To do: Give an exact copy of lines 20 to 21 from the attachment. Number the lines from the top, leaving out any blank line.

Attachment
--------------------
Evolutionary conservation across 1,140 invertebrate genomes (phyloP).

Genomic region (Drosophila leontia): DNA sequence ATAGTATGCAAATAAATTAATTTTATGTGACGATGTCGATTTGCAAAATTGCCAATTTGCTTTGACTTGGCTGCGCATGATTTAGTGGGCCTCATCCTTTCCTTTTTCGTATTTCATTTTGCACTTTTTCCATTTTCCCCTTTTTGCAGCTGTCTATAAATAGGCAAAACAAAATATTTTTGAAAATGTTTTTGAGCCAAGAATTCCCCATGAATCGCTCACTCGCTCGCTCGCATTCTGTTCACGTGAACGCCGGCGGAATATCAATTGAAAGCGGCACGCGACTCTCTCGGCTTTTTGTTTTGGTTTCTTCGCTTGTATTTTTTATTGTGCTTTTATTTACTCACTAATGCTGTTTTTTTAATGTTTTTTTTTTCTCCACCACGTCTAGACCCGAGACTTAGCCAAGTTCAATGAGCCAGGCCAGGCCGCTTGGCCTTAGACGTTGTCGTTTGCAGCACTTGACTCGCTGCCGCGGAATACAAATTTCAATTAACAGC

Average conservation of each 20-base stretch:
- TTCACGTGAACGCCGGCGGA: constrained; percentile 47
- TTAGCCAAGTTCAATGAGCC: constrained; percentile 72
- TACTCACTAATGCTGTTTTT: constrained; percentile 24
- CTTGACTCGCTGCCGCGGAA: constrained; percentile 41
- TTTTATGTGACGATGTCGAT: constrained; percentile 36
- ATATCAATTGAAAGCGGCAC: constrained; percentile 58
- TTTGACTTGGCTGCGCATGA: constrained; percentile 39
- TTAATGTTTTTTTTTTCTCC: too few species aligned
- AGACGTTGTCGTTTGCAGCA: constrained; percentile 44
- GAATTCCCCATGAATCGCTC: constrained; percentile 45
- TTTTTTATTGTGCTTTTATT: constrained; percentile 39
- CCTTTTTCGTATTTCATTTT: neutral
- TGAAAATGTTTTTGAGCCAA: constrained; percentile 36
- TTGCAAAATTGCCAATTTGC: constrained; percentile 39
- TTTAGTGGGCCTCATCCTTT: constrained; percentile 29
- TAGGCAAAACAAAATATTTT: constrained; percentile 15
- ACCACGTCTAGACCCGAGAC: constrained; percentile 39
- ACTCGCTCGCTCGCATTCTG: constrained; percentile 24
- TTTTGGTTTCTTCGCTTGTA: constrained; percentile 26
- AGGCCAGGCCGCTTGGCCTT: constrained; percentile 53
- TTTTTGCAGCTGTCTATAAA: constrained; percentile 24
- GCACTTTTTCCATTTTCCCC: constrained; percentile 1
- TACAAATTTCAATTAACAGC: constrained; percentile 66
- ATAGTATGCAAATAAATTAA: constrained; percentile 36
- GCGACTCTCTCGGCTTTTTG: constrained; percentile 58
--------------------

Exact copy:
- ACCACGTCTAGACCCGAGAC: constrained; percentile 39
- ACTCGCTCGCTCGCATTCTG: constrained; percentile 24